Forces: September 9, 2005


: Even as they are deeply involved with combat operations in Iraq and Afghanistan, the U.S. Army is going through a major reorganization, and moving a large number of units and troops around. The reforms makes the brigades, not the divisions, the primary combat unit. The new brigades have more support units permanently attached, and can be more easily sent off to fight by themselves. In the past, doing this involved quickly adding a lot of support units to the brigade. But the new organization makes small support units part of the brigades, and, more importantly, the brigades train using these support units and learns to work well with them. The divisions still exist, but operate more like the corps has for the last two centuries (coordinating the actions of a few divisions and only having a few support units under its command.) Divisions now have four of the new brigades, but can control more (or less) in action. Each of the new brigades (or BCTs, for Brigade Combat Teams) has 3,500-4,000 troops (depending on type). There are three types of BCTs; light (infantry, including paratroopers), heavy (mechanized, including tanks) and Stryker (mechanized using wheeled armored vehicles.) During this reorganization, which will be completed next year, the army will end up with 43 combat brigades, instead of the current 33. This is done by reorganizing the combat units of each division into four brigades, instead of the current three. There are several independent brigades as well. New weapons and equipment (especially satellite based communications and battlefield Internet software) enable the army to get the same amount of combat power brigade, using fewer combat troops. The army is also transferring over 40,000 people from combat-support jobs to the combat brigades. The actual number of infantrymen and tanks wont change, but the number of communications, maintenance and intelligence support will. For example, increased use of robots, sensors and computerized vidcam surveillance systems makes it possible to do the same amount of work in combat, with fewer troops. A lot of these new ideas, and equipment, is being tested in Iraq and Afghanistan, and most of these items work well in combat.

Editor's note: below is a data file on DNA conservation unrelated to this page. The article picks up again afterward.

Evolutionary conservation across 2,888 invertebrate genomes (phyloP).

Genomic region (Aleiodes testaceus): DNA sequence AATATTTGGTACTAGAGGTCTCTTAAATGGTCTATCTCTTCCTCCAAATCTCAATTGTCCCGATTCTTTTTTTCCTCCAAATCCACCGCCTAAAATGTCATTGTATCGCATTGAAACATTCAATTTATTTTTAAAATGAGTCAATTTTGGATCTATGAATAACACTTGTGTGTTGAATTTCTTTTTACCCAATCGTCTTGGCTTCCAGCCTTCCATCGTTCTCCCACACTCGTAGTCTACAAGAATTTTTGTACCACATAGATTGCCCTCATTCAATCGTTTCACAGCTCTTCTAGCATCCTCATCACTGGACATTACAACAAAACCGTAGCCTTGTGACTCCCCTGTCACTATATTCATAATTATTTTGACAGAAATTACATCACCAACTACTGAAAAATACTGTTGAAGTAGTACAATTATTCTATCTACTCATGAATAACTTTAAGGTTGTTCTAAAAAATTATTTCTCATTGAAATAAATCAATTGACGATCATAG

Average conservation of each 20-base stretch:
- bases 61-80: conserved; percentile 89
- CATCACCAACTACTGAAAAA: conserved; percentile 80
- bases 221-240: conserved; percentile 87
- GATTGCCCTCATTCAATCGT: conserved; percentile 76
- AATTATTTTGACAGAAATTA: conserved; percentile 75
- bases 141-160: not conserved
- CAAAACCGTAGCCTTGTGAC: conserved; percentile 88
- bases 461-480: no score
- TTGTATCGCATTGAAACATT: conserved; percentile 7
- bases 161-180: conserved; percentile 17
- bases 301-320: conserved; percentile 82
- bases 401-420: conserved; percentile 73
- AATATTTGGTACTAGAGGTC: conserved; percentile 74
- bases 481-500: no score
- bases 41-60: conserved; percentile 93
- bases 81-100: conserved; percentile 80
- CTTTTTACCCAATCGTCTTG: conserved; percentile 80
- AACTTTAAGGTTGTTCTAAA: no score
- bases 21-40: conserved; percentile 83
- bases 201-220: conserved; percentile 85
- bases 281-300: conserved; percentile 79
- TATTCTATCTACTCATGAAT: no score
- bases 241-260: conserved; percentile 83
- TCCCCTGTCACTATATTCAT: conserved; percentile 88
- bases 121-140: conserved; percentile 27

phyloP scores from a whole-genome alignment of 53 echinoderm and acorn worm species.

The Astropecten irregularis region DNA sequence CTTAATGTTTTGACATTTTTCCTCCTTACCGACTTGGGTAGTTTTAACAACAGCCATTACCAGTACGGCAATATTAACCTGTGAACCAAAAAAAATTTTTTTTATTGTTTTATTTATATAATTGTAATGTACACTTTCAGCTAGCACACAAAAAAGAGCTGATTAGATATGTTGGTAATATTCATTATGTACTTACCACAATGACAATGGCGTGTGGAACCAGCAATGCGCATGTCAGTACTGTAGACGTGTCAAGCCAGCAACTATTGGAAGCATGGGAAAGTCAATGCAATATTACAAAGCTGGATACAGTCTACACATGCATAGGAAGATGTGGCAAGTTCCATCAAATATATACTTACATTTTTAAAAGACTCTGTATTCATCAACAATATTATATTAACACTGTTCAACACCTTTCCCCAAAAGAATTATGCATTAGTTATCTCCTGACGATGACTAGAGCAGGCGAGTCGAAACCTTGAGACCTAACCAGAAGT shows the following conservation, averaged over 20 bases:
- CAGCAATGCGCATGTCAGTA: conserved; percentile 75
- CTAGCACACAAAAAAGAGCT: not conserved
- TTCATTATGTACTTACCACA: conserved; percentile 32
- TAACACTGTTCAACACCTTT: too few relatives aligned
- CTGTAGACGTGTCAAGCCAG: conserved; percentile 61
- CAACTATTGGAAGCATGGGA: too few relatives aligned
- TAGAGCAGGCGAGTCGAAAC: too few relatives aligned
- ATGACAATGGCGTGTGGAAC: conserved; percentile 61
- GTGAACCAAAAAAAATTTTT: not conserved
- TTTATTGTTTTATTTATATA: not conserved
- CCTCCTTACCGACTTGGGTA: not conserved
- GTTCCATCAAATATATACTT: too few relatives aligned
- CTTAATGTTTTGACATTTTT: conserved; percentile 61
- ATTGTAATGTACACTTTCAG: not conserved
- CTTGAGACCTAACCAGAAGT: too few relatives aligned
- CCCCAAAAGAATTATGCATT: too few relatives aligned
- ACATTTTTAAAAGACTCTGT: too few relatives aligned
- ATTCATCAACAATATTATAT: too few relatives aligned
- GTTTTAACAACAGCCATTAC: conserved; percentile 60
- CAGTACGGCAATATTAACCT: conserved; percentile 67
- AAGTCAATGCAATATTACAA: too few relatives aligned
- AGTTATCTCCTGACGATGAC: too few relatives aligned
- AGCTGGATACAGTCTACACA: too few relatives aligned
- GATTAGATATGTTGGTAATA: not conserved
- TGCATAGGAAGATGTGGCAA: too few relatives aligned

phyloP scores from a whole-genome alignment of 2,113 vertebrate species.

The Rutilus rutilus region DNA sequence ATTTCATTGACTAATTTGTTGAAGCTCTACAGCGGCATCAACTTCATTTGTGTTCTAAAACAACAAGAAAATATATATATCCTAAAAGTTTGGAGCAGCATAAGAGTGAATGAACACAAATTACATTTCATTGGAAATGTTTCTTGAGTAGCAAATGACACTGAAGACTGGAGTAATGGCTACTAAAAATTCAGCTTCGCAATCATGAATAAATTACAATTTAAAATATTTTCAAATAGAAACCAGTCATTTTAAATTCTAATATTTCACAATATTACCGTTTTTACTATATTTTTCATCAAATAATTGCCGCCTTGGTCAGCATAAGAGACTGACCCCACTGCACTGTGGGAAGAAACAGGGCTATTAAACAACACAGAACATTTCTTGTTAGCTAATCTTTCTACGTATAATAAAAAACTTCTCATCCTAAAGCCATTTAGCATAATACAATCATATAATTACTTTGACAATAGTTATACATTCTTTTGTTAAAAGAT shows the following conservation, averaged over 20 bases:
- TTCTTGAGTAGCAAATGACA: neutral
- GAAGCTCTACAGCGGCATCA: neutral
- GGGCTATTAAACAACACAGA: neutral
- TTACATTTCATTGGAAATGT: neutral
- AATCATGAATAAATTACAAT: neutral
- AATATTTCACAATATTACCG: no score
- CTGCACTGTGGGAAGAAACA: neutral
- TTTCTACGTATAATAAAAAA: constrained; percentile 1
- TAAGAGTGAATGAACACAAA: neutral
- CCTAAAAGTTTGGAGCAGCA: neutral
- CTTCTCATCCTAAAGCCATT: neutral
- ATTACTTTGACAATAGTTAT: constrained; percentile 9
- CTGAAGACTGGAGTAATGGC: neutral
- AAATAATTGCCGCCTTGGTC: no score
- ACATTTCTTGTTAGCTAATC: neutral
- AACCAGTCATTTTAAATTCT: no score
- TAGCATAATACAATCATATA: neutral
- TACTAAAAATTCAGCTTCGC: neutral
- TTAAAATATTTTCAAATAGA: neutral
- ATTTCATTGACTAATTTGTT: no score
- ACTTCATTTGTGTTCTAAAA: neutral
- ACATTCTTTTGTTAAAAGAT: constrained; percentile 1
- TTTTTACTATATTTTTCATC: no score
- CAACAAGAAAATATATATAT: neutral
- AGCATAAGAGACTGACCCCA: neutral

The new BCTs will be stationed in these bases:

Fort Benning, Ga.1 BCT
Fort Bliss, Texas4 BCTs
Fort Bragg, N.C.4 BCTs
Fort Campbell, Ky.4 BCTs
Fort Carson, Colo.4 BCTs
Fort Drum, N.Y.3 BCTs
Fort Hood, Texas5 BCTs
Fort Knox, Ky.1 BCT
Fort Lewis, Wash.3 Stryker BCTs
Fort Polk, La.1 BCT
Fort Richardson, Alaska1 BCT
Fort Riley, Kan.3 BCTs
Fort Stewart, Ga.3 BCTs
Fort Wainwright, Alaska1 Stryker BCT
Schofield Barracks, Hawaii1 BCT, 1 Stryker BCT
Fort Irwin (National Training Center), Calif.1 BCT (minus some units)
Korea1 BCT
Germany1 Stryker BCT
Italy1 BCT

As part of the reorganization, some 60,000 troops will be brought home from overseas bases (mainly in Europe, but also in South Korea,) The new brigades are designed, and trained, to quickly move overseas to a new hotspot. For that purpose, equipment for one or more BCTs is stored in potential hotspots (Kuwait, the Pacific, on ships). With these prepositioned equipment sets, all you have to do is fly in the troops, and then you have a BCT ready to go, all in a few days. 




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